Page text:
The latest indictment against former President Donald Trump regarding his sweeping campaign to go against the will of the American public and overturn the 2020 election includes one charge under a civil rights law originally enacted to combat the terror and violence perpetrated by the Ku Klux Klan.
Special counsel Jack Smith charged Trump with four felony counts on Tuesday, including conspiracy to defraud the United States, obstruction of vote certification proceedings and conspiracy to interrupt such proceedings.
The fourth charge, of conspiracy to violate civil rights, was brought under a statute under the 1871 Ku Klux Klan Act, which was aimed at protecting the public’s constitutional rights at a time when the U.S. was seeing a rise in brutal violence against Black people across the U.S.
In facing charges under the Ku Klux Klan Act, Trump is in the company of people like the white nationalists and neo-Nazis who rioted in Charlottesville, Virginia, in 2017; voter suppression activists like Jacob Wohl and Jack Burkman; and, of course, KKK members themselves who, for many decades, have worked to perpetuate white supremacy and destroy civil rights in the U.S.
Due to a series of rulings by the Supreme Court in the mid-20th century, the legal interpretation of the KKK Act was expanded to cover election fraud conspiracies, especially as they pertain to voting by Black people and other marginalized groups.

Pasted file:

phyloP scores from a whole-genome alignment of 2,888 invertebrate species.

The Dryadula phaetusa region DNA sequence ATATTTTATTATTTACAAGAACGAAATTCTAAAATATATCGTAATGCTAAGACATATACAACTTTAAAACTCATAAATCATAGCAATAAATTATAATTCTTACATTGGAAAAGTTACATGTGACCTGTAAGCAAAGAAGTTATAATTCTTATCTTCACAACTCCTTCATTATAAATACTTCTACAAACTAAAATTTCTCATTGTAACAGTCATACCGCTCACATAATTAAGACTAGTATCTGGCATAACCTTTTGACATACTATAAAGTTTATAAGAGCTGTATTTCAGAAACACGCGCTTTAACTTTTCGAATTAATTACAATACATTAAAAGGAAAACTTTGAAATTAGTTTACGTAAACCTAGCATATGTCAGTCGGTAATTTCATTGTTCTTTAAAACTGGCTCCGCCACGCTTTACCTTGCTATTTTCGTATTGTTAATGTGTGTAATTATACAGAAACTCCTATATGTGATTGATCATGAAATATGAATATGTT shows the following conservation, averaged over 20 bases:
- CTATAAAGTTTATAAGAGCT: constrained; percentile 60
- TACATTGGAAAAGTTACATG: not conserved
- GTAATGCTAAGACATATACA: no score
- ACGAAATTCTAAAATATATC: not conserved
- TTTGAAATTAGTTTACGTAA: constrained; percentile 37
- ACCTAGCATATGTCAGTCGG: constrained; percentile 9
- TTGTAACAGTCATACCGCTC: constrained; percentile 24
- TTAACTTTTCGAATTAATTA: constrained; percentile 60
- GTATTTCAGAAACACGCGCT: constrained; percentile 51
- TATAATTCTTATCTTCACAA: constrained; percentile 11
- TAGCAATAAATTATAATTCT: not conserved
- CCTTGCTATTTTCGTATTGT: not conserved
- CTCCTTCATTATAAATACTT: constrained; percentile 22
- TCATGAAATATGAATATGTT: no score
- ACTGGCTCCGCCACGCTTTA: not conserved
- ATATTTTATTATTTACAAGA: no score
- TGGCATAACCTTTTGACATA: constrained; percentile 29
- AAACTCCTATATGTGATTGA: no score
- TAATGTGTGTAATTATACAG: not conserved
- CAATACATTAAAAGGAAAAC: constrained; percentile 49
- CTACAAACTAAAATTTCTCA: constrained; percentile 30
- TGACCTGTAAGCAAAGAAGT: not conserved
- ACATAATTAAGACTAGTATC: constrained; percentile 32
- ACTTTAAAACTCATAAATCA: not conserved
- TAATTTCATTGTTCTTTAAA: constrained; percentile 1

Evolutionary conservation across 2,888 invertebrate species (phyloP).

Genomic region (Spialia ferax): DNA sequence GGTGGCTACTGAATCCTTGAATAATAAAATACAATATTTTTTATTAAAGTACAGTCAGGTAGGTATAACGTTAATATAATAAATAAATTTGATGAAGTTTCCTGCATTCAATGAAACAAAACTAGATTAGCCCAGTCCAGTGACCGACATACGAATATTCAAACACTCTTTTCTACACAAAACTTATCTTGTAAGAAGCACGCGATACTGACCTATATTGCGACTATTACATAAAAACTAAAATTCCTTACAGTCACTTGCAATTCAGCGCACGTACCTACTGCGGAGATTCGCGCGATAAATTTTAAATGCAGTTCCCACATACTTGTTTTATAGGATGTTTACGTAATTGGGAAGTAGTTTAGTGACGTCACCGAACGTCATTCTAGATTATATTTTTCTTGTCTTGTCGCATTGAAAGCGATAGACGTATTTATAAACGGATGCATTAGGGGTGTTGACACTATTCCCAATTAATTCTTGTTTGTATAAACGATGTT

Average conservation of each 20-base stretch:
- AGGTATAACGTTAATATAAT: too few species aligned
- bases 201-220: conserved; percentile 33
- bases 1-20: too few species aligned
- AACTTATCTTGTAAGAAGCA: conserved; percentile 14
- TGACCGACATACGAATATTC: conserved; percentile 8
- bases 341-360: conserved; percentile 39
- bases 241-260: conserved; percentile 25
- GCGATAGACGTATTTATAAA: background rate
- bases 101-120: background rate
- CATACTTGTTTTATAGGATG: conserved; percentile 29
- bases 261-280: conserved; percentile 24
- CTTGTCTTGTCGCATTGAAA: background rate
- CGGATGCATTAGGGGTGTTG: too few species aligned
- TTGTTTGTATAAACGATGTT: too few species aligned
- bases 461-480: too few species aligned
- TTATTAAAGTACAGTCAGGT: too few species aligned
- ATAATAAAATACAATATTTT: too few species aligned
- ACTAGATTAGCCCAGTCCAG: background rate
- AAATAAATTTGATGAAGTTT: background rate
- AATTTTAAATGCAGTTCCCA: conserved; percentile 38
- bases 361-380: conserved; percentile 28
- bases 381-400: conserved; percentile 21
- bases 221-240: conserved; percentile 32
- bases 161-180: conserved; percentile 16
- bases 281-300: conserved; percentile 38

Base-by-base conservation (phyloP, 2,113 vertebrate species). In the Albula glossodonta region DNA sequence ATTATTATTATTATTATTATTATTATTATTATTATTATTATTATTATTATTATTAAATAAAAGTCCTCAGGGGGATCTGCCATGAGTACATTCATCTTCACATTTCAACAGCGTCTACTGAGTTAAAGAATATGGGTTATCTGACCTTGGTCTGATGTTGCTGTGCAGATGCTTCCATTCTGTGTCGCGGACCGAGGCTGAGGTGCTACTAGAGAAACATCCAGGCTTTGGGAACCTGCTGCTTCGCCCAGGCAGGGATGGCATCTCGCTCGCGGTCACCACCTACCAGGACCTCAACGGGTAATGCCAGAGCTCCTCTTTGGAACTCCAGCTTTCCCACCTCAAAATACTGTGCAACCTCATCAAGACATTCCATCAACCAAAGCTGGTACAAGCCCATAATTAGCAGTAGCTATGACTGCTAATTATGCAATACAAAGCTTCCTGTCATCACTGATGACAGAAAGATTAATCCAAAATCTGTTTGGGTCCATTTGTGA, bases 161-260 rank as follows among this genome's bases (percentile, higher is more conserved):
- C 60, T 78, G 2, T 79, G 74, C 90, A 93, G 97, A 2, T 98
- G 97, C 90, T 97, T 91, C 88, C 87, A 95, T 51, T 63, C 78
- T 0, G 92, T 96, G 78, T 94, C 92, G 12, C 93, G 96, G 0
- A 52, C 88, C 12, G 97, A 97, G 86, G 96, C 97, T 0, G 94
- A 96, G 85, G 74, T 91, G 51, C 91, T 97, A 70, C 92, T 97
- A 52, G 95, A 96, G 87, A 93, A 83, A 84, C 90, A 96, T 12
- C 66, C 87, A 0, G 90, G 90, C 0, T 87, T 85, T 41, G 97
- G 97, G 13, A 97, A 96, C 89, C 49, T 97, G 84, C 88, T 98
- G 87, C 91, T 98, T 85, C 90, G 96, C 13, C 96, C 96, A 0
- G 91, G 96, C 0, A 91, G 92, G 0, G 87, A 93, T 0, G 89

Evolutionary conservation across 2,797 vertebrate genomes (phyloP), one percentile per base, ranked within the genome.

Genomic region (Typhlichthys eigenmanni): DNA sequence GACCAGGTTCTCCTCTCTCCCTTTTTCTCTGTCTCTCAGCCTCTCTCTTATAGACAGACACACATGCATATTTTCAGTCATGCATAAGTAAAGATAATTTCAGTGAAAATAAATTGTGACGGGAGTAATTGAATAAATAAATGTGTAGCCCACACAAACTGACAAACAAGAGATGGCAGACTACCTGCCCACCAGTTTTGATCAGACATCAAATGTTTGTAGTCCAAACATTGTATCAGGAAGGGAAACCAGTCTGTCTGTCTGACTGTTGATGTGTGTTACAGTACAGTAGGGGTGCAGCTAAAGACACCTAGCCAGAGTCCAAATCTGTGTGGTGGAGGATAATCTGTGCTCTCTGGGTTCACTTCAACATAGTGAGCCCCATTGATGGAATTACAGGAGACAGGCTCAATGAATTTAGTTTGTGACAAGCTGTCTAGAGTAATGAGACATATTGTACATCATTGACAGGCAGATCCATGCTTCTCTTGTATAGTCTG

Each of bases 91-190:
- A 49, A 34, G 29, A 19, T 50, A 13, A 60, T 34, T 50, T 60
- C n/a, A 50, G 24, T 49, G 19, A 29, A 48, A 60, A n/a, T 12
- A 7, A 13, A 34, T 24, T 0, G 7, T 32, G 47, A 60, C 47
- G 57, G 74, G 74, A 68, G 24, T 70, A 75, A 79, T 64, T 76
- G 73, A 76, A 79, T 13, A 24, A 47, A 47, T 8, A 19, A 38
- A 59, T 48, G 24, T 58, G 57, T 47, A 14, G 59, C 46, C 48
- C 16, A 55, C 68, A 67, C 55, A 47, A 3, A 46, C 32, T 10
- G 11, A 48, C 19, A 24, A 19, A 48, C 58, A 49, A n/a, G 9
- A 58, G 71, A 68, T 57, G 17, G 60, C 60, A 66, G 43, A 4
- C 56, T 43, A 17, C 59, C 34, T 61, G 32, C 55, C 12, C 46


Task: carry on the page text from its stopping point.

White supremacists and the KKK indeed have a long and bloody history of trying to deter Black people from voting. KKK members would drop cards from airplanes in Black neighborhoods to prevent them from voting and — perhaps similarly to Trump militants’ actions at the polls in recent years — show up at polling places to intimidate voters.
The charge under the KKK Act is a reminder of the racist nature of Trump and his allies’ voter suppression efforts during the 2020 election and beyond.
Trump’s campaign to have votes overturned in states that went to Biden was similarly racially discriminatory. Lawsuits filed by Trump and his allies in 2020 particularly focused on overturning votes in majority-Black neighborhoods, where President Joe Biden had much higher support. Experts pointed out at the time that this was a blatant move to target Black voters in particular.
The latest charges against Trump, experts say, are extremely damning.
The 45-page indictment details how Trump and six unnamed co-conspirators “targeted a bedrock function of the United States Federal government: the nation’s process of collecting, counting, and certifying the results of the presidential election” through “pervasive and destabilizing lies about election fraud.”
It describes how, with evidence gathered from sources including notes from former Vice President Mike Pence, Trump and his alleged co-conspirators have had votes against him tossed, recruited fake electors to subvert the process, and then weaponized the Insurrection Act against protesters who rose up against Trump’s plot to install himself as president.
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